Feb 7, 2020

Alan Jackson to Release Protest Album

Country legend Alan Jackson takes his time putting out new music these days, but he’s gearing up for a surprising new release. Due May 8th, Things That Bother Me, produced by Keith Stegall, will be a departure for the long, tall singer - a protest album - and we talked with him about this unique venture.

“The Long and Short of It,” the album’s opener tackles an issue near and dear to Jackson’s heart. “You don’t know how hard it is to find 38.5 inseam jeans without having to go on the computer,” frowned Jackson, “So this song’s about that.” The tune documents and dismisses the continued discrimination of the men’s clothing industry against men with very long legs. The anger in his voice is palpable as he sings: “I looked in the Target big & tall, but 36 is all they had.”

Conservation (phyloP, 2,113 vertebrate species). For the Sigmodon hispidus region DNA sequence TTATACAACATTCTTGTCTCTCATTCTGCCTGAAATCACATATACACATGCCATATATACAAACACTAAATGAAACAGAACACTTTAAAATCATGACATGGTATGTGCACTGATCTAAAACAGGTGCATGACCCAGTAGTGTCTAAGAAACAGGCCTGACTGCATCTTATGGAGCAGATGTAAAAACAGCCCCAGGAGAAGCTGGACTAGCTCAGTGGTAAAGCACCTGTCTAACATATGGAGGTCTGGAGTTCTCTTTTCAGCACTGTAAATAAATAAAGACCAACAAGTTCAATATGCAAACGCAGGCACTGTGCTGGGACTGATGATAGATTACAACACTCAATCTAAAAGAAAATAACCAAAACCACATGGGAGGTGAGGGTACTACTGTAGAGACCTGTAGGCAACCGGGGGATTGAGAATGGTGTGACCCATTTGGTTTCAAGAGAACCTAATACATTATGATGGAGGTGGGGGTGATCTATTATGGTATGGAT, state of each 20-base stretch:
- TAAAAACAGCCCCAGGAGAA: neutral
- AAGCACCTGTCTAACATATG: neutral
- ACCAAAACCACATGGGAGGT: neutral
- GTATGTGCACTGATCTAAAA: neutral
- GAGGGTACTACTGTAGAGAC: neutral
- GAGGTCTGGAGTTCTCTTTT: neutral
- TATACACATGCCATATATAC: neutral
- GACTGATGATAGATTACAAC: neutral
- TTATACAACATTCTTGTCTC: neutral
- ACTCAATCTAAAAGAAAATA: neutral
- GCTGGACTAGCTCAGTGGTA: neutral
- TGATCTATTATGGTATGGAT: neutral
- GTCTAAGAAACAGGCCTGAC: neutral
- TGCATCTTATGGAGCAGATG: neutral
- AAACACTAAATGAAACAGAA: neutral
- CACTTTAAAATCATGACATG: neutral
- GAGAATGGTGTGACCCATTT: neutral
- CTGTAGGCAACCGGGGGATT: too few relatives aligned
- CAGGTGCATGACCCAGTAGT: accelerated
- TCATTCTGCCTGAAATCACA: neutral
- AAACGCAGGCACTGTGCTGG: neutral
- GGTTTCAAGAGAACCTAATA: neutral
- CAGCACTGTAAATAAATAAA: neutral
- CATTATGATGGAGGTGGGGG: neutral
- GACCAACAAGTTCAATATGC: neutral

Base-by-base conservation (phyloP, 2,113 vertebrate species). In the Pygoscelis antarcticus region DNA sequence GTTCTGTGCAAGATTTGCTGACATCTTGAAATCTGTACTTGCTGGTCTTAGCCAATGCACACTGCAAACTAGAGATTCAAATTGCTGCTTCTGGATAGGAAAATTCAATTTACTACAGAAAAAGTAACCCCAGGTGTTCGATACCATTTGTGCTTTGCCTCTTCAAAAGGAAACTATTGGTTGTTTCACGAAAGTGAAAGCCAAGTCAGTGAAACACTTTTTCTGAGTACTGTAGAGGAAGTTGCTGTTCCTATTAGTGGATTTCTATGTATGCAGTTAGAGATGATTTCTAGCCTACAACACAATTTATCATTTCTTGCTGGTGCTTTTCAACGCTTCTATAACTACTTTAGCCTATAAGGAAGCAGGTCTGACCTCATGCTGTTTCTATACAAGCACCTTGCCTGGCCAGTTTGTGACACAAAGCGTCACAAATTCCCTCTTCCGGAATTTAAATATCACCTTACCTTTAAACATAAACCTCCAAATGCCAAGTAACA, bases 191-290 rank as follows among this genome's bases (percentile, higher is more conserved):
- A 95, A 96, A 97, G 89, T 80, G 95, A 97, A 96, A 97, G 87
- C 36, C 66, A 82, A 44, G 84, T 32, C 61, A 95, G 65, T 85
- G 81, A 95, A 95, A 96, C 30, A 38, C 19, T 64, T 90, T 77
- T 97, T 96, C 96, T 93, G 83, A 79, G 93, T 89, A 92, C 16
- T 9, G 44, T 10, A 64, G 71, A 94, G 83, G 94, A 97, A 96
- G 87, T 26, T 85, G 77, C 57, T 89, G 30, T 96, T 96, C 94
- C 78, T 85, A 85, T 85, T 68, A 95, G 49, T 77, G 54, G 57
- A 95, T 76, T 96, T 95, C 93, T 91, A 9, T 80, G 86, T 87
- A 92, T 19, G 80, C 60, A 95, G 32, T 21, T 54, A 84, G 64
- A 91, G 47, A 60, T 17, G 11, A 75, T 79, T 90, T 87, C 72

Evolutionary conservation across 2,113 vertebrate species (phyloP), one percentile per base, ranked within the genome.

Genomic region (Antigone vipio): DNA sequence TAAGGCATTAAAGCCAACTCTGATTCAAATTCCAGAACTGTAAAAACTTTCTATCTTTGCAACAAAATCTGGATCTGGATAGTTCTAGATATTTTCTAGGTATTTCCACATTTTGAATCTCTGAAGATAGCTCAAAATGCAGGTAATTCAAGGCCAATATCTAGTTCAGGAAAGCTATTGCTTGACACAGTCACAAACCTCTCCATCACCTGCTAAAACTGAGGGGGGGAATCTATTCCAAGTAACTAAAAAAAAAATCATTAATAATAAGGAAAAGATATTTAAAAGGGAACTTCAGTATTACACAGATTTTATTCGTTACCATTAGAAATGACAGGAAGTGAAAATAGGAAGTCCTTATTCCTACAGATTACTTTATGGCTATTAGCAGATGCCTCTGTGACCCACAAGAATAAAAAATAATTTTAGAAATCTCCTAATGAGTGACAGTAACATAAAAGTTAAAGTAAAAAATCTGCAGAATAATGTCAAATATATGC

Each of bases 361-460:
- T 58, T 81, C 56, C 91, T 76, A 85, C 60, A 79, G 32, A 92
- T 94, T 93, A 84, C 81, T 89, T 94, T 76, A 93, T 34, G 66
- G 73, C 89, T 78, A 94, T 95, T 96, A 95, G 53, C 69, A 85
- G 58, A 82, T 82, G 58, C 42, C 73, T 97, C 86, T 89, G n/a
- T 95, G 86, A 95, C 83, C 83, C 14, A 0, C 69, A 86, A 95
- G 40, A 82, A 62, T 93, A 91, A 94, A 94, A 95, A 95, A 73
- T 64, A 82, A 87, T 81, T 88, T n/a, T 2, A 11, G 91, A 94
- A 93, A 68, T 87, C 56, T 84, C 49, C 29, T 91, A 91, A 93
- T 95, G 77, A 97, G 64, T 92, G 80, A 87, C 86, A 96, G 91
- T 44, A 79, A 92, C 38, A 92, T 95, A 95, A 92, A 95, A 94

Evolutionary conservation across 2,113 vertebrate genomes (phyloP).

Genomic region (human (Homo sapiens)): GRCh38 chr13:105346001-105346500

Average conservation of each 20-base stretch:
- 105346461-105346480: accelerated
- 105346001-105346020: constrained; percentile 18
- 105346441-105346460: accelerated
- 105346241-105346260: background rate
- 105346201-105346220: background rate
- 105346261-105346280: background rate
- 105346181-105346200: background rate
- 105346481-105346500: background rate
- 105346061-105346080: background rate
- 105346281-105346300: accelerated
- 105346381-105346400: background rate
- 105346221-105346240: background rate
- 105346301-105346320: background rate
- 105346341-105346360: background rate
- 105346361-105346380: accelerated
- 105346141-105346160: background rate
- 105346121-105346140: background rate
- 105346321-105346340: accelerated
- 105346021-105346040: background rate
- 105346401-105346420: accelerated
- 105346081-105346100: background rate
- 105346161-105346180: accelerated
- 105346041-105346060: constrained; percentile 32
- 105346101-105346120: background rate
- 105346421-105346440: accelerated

Jackson is twice as passionate on “As God Intended,” a gospel-tinged anthem about the proliferation of craft beers. “Why can’t people just enjoy a good Bud heavy like a normal American?” he puzzled, “They got IPAs, double IPAs, triplebocks, sours, and coffee stouts out the wazzoo. Makes it hard for me to just grab my sixer and go with all the granola boys hanging over the coolers looking at their phone apps for a beer rating or something.”

While never breeching the subjects of politics or social justice, Alan does get into a controversial subject on the album’s final cut, “Sissy Basketball.” While he only played church league ball as a younger man, Jackson still laments the evolution of the NBA from the grinding defensive struggles of the 80s and 90s to today’s high-scoring finesse game. “I miss the days of Bill Laimbeer and Charles Oakley literally assaulting somebody who thought they’d get an easy layup,” he laughed, “So this song’s about that.”